What is Cross Training?
Cross training (i.e., training in sports outside your core competency with the objective of improving overall performance – but especially performance in your first sport) has enjoyed increasing popularity over the last decade. But, for the average Joe, cross training really has more to do with developing and maintaining long-term function fitness.
I want to be able to push and pull and squat and jump into my 50’s and beyond. I want to be able to play yard ball with my two boys without pulling a hammy or throwing my back out of whack. And, I know that I won’t accomplish that goal by just going to the gym 4 times each weak and isolating specific muscle groups to maximize size and strength. So, I cross train.
CrossFit has really taken up the mantle in terms of driving cross training’s popularity. As the name itself implies, the overarching idea is that CrossFit followers will attain to a fitness level that crosses multiple athletic disciplines. Not only that, the idea is that a CrossFit athlete adapts to their surroundings and makes due with what is at their disposal.
CrossFit athletes have used the regimen to improve at other sports. But, in increasing measure CrossFit itself has become the end as opposed to the means (just check out the CrossFit Games to get a glimpse). So, to an extent, CrossFit has turned cross training into an end in itself. Instead of mastering one particular set of movements, you achieve CrossFit mastery by being ready, at the drop of a hat, to perform one or more movements or activities from a wide range of formerly unrelated disciplines.
They’ve taken Olympic lifting, power lifting, gymnastics, track and field, and mixed them all up. Sometimes you’re moving heavy weight. Sometimes just your body weight. Sometimes you’re doing hand stand push ups. And at other times you jump roping.
All this to say, if you’re cross training in the conventional sense of the term, or if you’re a CrossFit fanatic, you need a shoe that can rise to the occasion. This post will hopefully simplify your life as you search for the best cross training shoes.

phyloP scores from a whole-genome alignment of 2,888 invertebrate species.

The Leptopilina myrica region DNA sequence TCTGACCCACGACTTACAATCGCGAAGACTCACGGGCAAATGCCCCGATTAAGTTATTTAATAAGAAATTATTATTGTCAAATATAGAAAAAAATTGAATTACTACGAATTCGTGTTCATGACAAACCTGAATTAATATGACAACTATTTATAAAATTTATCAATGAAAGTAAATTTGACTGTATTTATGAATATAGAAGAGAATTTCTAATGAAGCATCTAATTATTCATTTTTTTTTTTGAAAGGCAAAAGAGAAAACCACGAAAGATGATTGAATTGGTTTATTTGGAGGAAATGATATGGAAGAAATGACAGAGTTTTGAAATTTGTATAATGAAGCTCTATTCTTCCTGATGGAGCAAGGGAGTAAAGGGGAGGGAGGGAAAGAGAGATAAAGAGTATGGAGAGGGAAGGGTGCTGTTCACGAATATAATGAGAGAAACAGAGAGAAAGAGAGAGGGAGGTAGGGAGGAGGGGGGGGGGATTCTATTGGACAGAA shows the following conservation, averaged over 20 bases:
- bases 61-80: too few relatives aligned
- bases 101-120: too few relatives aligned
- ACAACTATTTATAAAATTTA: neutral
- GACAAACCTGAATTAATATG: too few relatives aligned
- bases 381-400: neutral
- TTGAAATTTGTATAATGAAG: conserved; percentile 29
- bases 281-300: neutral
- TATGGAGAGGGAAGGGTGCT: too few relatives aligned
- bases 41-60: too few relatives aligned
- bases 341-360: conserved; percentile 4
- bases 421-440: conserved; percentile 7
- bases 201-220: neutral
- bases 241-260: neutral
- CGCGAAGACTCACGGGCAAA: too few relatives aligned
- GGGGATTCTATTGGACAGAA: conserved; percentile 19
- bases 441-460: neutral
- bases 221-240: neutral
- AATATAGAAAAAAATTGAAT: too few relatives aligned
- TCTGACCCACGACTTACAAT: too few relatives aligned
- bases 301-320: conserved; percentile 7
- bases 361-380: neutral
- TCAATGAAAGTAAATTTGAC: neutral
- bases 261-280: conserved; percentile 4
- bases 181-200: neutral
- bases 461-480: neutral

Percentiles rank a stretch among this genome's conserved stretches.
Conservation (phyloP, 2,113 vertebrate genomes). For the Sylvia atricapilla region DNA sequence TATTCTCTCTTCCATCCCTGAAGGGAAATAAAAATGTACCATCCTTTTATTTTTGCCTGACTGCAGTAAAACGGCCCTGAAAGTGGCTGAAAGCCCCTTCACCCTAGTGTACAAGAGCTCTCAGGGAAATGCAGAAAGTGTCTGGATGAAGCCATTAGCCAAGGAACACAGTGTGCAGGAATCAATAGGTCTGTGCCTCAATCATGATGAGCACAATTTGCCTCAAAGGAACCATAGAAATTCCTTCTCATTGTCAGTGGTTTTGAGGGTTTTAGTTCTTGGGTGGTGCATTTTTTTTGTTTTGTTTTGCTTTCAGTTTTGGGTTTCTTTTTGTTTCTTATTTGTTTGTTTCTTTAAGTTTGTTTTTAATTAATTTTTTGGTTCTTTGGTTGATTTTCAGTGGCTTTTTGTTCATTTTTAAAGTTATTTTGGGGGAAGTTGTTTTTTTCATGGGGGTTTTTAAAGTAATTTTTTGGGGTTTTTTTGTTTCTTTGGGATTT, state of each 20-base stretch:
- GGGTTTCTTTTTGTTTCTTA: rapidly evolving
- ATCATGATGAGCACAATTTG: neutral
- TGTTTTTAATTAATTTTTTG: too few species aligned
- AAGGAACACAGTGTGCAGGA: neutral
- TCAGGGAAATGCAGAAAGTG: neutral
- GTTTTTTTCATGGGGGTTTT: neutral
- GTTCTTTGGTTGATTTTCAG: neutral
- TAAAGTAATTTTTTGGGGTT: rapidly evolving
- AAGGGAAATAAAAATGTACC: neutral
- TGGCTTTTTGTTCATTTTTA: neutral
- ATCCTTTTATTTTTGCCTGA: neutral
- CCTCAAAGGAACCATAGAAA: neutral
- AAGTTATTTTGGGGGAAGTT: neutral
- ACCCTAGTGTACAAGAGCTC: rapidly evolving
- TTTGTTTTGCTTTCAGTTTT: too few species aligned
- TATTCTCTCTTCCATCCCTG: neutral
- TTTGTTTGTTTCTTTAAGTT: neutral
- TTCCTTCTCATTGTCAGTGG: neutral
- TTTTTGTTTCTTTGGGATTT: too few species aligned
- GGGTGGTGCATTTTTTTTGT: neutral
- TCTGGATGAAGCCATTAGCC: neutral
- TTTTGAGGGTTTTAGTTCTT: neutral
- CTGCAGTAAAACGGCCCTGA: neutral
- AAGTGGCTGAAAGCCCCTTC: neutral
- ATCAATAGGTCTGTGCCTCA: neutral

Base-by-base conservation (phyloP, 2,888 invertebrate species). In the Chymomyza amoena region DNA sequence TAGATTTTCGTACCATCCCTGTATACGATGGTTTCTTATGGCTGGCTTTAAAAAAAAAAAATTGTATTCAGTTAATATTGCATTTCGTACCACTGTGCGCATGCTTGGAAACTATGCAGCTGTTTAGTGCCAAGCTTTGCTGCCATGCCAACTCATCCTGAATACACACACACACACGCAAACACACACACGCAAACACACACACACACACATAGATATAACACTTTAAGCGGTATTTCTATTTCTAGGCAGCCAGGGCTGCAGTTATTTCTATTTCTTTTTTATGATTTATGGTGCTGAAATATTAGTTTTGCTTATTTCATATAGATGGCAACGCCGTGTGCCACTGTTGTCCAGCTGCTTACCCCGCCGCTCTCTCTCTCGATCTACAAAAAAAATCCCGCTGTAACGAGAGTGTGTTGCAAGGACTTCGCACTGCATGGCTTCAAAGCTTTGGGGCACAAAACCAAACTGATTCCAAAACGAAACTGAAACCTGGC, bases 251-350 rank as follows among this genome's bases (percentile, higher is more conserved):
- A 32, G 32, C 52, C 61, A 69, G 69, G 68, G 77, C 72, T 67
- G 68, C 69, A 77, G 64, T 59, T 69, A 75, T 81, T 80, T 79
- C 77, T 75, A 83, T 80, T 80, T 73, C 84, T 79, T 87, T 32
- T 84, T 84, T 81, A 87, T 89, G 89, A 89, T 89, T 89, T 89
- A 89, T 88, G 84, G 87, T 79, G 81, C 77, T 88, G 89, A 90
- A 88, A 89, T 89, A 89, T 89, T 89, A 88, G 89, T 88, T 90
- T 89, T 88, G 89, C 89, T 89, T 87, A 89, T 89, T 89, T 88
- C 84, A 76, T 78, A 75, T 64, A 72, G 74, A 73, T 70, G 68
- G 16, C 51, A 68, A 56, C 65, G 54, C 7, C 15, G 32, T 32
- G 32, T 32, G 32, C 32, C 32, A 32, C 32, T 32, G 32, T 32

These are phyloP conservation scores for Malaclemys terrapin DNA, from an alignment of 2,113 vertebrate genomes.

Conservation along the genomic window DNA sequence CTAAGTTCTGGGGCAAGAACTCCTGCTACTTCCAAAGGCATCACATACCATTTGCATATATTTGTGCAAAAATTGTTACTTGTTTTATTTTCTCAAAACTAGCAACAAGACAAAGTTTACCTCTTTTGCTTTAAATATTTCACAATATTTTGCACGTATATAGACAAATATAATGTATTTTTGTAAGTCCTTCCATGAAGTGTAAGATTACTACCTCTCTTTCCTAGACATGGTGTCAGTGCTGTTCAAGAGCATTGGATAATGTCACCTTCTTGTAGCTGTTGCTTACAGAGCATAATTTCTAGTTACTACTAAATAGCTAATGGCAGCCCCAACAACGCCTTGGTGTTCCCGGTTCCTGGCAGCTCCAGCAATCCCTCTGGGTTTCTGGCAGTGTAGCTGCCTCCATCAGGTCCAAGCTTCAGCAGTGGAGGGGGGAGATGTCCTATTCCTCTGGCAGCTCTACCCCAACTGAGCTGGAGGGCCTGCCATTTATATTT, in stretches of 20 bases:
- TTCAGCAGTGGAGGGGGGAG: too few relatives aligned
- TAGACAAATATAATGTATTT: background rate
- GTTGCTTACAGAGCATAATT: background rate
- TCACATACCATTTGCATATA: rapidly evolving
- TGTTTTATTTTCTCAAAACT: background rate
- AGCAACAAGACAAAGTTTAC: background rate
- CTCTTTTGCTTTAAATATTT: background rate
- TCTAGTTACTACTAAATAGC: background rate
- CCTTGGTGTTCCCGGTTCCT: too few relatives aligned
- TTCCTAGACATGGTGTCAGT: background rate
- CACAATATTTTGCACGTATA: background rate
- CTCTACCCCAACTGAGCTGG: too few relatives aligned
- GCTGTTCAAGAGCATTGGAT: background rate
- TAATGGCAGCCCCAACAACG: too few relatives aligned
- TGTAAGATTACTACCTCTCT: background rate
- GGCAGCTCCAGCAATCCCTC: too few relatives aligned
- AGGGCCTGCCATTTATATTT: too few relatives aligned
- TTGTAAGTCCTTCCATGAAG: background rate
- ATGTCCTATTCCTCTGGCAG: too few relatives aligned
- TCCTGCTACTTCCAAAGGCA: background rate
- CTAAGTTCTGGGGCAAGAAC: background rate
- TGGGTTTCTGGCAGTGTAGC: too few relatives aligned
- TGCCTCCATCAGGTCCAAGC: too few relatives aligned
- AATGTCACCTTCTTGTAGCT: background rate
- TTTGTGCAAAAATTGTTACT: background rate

Cross Training Shoes Requirements
As you consider your options in cross training footwear, here’s what you should look for:
- You need shoes that you can successfully use for most sports or movements even though it might not be the best option for any of them.
- You need a shoe that provides enough cushioning to protect you on short to medium runs (say 5k and under)
- You need a shoe that provides a stable enough base so you can perform power and Olympic lifts (even though they might not suffice under maximal loads)
- You need shoes flexible enough that you can use them for box jumps and double unders (jump roping)
- You need shoes with enough stability to keep your foot firmly over the shoe soles and to keep your ankles from rolling inward or outward.
Options to Consider
If you’re determined to find the best cross training shoes, you should really consider the following options:
First off, be aware that Inov8’s shoes are built on a fairly narrow last. So, if you have wider feet, you may want to consider their “Natural” line.
The F-Lite 195 comes in two versions – one with “RopeTec” and one without. If you’re climbing ropes you’ll likely want to opt for that additional protection so the shoes don’t wear out too quickly. Just be advised that his option adds a little weight.
Inov8 intentionally manufactures their shoes to stimulate natural running movement. They want their shoes to support your feet, not dominate them. They are built with a minimalist mindset, so you should find them light and well fitting. The F-Lite 195 is manufactured with a 3mm drop from heel to toe. This may be too little of a drop for heel-striking runners.
Reviewers of this shoe mention its looks, light weight, and comfortable fit as positives. Negatives are few and far between. A couple folks mentioned that there was little to no arch support. Another mentioned they had to double knot the laces or they would come undone.
The F-Lite 230 (a unisex shoe) would likely be better for folks who are just starting to make the transition from heel-striking to natural/POSE running. Why? Because they provide you with a 6mm drop from heel to toe. This additional heel cushioning will help prevent unnecessary abuse to your joints as you try and wean yourself off the heel strike.
Also, the additional 3mm in drop over the 195 will assist you with difficult lifts such as the overhead squat. Regardless of your flexibility, that additional 3mm will really help you maintain proper form. Also, this shoe has fantastic reviews on Zappos.com. It’s been reviewed 593 times and 83% rate it five stars.
This is Reebok’s most recent Nano iteration. The shoe is designed to be the all-purpose CrossFit option.
Reviews indicate the shoe is solid, flexible, grippy, and durable. Reviewers also complemented the fit and feel of the shoe. Compared to the Inov8’s, the Reebok Nanos tend to run wide. So, if that’s something you need these may be the right option for you.
From what I’ve found, folks really like the Reebok Nano 3.0. They feel it’s an improvement over the 2.0 and they are confident it can handle whatever they dish out.